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Elizabeth Barnes

Elizabeth Barnes
Alma materUniversity of St Andrews
Notable workThe Minority Body (2016)
Era21st century
RegionAnglo-American philosophy
InstitutionsUniversity of Leeds
University of Virginia
Main interests
Feminist philosophy, metaphysics, social philosophy and ethics

Elizabeth Barnes is an American philosopher working in feminist philosophy, metaphysics, social philosophy and ethics. Barnes is a professor of philosophy at the Corcoran Department of Philosophy, University of Virginia.[1]

Biography

Barnes was born in Asheville, North Carolina, and was raised around Charlotte, North Carolina.[2] Barnes holds a bachelor's degree from the Davidson College,[3] where she graduated magna cum laude, and a master's degree and PhD from the University of St Andrews,[4] where she studied under Katherine Hawley and Daniel Nolan. After graduating from St Andrews, Barnes held posts in the philosophy department at the University of Leeds from 2006, before joining the faculty at Virginia in 2014.[3] In 2012, she became editor-in-chief of the journal Philosophy Compass.[3][5]

Barnes has published across various fields in philosophy,[3] and edited a volume entitled Current Controversies in Metaphysics, which was published with Routledge in 2015.[6] In 2016, her monograph The Minority Body was published with Oxford University Press.[7] In the book, Barnes challenges the view of disability common in analytic philosophy, arguing instead that it is primarily a social phenomenon. Disabled persons, she argues, are not intrinsically worse off in virtue of being disabled, even though disability can be, in a restricted sense, a harm.[8][9][10][11][12]

Personal life

She is married to the Scottish philosopher Ross Cameron; the pair met at St Andrews, and Cameron is also a professor at Virginia.[2][13]

Selected publications

Books

  • (2023) Health Problems: Philosophical Puzzles About the Nature of Health. Oxford: Oxford University Press.
  • (2016) The Minority Body: A Theory of Disability. Oxford: Oxford University Press.
  • (2015, as editor) Current Controversies in Metaphysics. London: Routledge.

Articles

  • (2014) "Going Beyond the Fundamental: Feminism in Contemporary Metaphysics", Proceedings of the Aristotelian Society 114 (3), pp. 335–51.
  • (2014) "Valuing Disability, Causing Disability", Ethics 125 (1), pp. 88–113.
  • (2014) "Fundamental Indeterminacy", Analytic Philosophy 55 (4), pp. 339–62.
  • (2013) "Metaphysically Indeterminate Existence", Philosophical Studies 166, pp. 495–510.
  • (2012) "Emergence and Fundamentality", Mind 121 (484), pp. 873–901.
  • (2011) "Back to the Open Future". Philosophical Perspectives: Metaphysics (25), pp. 1–26. (with Ross Cameron)
  • (2011) "A Theory of Metaphysical Indeterminacy", Oxford Studies in Metaphysics (6), pp. 103–48. (with JRG Williams)
  • (2011) "Reply to Eklund", Oxford Studies in Metaphysics (6). (with JRG Williams)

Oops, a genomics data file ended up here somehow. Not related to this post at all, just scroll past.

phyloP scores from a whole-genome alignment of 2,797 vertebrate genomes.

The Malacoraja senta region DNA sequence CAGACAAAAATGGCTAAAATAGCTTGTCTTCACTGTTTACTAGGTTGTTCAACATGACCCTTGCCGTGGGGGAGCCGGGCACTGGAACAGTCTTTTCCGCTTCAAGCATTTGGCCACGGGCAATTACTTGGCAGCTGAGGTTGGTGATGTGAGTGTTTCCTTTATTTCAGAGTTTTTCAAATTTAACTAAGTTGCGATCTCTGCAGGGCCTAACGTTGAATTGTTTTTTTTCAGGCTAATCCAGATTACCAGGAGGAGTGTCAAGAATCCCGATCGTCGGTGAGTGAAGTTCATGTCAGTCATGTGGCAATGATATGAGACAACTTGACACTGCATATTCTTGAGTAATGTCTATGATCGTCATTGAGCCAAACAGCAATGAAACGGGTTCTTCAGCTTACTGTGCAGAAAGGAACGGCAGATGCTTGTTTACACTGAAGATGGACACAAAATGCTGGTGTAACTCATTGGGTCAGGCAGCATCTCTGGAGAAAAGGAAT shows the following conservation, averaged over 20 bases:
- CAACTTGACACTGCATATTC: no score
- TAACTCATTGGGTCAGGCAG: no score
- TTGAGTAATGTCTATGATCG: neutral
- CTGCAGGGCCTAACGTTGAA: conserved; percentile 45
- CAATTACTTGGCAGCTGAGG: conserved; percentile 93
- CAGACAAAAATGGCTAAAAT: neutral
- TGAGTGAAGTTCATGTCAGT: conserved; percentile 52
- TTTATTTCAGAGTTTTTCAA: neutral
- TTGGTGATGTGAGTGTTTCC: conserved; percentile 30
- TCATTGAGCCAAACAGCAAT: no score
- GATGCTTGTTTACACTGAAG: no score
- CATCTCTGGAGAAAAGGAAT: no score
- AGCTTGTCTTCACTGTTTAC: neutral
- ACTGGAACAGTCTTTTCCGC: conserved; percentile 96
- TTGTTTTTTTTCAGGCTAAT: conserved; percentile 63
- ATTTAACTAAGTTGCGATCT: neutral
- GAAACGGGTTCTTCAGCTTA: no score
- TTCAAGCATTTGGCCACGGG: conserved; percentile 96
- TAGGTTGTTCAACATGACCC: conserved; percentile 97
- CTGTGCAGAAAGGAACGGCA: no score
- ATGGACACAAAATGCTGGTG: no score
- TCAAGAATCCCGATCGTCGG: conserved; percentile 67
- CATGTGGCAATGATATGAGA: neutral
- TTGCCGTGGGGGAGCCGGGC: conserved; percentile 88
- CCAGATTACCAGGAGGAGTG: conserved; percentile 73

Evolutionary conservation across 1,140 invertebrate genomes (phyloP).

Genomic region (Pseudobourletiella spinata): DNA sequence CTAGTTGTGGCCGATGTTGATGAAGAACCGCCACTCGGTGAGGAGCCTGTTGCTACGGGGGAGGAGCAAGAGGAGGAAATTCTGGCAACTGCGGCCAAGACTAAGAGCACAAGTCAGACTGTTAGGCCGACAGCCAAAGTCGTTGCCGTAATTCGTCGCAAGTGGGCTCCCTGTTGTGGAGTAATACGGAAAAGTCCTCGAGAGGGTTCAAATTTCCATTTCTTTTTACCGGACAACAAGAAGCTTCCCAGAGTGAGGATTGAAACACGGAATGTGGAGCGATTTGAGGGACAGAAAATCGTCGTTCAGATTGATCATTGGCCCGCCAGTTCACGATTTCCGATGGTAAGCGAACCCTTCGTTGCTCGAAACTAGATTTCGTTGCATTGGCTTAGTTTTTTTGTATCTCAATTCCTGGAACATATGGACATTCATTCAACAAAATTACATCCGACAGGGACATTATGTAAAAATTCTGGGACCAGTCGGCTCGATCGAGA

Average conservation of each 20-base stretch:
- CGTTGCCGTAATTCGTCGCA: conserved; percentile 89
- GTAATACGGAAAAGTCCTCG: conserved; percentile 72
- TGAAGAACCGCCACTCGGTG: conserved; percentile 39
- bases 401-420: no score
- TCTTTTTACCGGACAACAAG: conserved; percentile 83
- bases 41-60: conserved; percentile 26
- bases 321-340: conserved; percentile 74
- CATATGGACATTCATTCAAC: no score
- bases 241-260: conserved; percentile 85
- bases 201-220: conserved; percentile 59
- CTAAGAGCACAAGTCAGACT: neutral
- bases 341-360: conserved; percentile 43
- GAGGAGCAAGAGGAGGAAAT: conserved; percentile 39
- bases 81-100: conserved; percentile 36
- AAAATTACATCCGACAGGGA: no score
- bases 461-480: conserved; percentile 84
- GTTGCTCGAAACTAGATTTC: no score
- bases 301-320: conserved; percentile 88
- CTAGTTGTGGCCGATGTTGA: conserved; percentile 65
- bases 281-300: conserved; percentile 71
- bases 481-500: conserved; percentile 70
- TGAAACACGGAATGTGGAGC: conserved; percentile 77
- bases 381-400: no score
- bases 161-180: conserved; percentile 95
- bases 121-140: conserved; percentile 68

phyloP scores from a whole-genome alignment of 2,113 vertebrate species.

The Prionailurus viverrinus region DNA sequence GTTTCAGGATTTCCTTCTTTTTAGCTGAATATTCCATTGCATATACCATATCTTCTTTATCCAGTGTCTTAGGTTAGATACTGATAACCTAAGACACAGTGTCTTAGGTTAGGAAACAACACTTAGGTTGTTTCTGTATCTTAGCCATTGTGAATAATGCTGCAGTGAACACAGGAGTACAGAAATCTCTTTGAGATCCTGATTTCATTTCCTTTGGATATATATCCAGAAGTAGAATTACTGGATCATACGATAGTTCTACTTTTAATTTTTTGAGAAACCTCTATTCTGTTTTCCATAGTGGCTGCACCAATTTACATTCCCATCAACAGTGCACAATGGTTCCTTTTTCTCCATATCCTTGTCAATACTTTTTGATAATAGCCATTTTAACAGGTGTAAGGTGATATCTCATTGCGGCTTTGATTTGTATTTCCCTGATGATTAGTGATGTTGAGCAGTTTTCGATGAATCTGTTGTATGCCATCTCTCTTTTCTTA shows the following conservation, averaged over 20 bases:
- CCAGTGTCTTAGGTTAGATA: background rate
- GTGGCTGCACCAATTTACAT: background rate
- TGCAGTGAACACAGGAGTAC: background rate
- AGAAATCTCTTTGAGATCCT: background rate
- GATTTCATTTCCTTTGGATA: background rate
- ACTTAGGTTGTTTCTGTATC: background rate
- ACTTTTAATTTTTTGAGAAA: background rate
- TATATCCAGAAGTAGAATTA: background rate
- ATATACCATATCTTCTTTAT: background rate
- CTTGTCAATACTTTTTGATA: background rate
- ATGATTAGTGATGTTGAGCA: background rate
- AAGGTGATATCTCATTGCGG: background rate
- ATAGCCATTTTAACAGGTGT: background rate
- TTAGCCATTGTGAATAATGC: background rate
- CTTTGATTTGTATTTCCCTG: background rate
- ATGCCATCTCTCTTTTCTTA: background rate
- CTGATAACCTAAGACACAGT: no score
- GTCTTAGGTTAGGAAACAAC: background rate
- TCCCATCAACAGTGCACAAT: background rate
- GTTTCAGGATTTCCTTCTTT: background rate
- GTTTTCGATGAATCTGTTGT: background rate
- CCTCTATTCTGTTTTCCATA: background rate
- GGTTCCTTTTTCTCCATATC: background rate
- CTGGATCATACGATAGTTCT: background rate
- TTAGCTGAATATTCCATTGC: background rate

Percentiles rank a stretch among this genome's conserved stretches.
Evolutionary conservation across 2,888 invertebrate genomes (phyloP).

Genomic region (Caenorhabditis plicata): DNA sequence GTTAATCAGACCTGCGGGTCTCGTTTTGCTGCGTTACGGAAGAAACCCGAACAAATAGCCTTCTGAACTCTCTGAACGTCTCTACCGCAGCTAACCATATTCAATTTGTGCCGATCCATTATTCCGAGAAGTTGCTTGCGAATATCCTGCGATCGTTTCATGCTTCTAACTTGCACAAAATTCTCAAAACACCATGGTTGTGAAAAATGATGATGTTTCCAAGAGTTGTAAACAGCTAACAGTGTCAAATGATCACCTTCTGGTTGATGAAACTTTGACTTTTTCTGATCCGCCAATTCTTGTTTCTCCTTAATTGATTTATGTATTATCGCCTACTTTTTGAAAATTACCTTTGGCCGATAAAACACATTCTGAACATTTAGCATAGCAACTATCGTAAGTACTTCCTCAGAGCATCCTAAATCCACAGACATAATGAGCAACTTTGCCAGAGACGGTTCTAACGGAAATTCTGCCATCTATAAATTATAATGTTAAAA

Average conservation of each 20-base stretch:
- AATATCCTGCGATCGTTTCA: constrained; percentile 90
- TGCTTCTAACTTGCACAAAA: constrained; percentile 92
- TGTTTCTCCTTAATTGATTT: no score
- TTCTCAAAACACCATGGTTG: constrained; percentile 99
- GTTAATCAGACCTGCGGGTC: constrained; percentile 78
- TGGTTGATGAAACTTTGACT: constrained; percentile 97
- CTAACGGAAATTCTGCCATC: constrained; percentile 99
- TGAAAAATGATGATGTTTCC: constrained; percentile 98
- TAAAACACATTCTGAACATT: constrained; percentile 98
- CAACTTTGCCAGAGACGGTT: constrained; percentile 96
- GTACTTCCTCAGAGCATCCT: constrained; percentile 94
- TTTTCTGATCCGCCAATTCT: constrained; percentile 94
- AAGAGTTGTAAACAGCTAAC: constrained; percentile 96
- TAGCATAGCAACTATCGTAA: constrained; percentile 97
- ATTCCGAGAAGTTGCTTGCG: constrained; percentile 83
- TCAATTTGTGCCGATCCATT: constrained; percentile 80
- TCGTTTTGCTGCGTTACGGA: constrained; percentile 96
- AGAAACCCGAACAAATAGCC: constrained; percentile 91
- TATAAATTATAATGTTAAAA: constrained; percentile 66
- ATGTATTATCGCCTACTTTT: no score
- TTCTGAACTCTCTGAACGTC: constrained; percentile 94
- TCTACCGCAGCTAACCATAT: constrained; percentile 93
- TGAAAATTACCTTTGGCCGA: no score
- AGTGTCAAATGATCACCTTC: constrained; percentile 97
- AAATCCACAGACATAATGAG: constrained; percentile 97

• (2010) "Ontic Vagueness: A Guide for the Perplexed", Noûs 44 (4), pp. 607–27.
  • (2010) "Arguments Against Metaphysical Indeterminacy". Philosophy Compass (5), pp. 953–64.
  • (2009) "Disability and Adaptive Preference", Philosophical Perspectives 23 (1), pp. 1–22.
  • (2009) "Vague Parts and Vague Identity", Pacific Philosophical Quarterly 90 (2), pp. 176–87. (with JRG Williams)
  • (2009) "The Open Future: Bivalence, Determinism, and Ontology", Philosophical Studies 146 (2), pp. 291–309. (with Ross Cameron)
  • (2009) "Disability, Minority and Difference", Journal of Applied Philosophy 26 (4), pp. 337–55.
  • (2009) "Indeterminacy, Identity, and Counterparts: Evans Reconsidered", Synthese 168 (1), pp. 81–96.
  • (2007) "Vagueness and Arbitrariness: Merricks on Composition", Mind 116 (461), pp. 105–13.
  • (2005) "Vagueness in Sparseness: a study in property ontology", Analysis 65 (4), pp. 315–21.

References

  1. ^ "Barnes Virginia staff page". Retrieved 28 November 2016.
  2. ^ a b "Elizabeth Barnes". What Is it Like to Be a Philosopher. Accessed 29 November 2016.
  3. ^ a b c d "BarnesCV" (PDF). Archived from the original (PDF) on 6 November 2015. Retrieved 28 November 2016.
  4. ^ "StAndrewsPlacementRecord". Retrieved 28 November 2016.
  5. ^ Editorial Board, Philosophy Compass, Wiley Online Library. Accessed November 28, 2016.
  6. ^ Barnes, Elizabeth, ed. (2015). Current Controversies in Metaphysics. London: Routledge.
  7. ^ Barnes, Elizabeth (2016). The Minority Body. Oxford: Oxford University Press.
  8. ^ Campbell, Stephen M., and Joseph A. Stramondo (2016). ""The Minority Body: A Theory of Disability". Notre Dame Philosophical Reviews (2016.11.11). Accessed 24 February 2018.
  9. ^ Kazez, Jean (2016). "The Minority Body: A Theory of Disability". The Philosophers' Magazine. 75: 114-7. doi:10.5840/tpm201675143.
  10. ^ Protasi, Sara (2017). "The Minority Body: A Theory of Disability, by Elizabeth Barnes". European Journal of Philosophy 25 (3): 892-4. doi:10.1111/ejop.12293.
  11. ^ Hawkins, Jennifer (2018). "Barnes, Elizabeth. The Minority Body: A Theory of Disability. New York: Oxford University Press, 2016." Ethics 128 (2): 462-7. doi:10.1086/694278.
  12. ^ Begon, Jessica (2018). "The Minority Body: A Theory of Disability, written by Elizabeth Barnes". Journal of Moral Philosophy 15 (1): 100-03. doi:10.1163/17455243-01501007.
  13. ^ Cameron, Ross. "Introduction". Ross Cameron (Google Sites). Accessed 29 November 2016.
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Elizabeth Barnes
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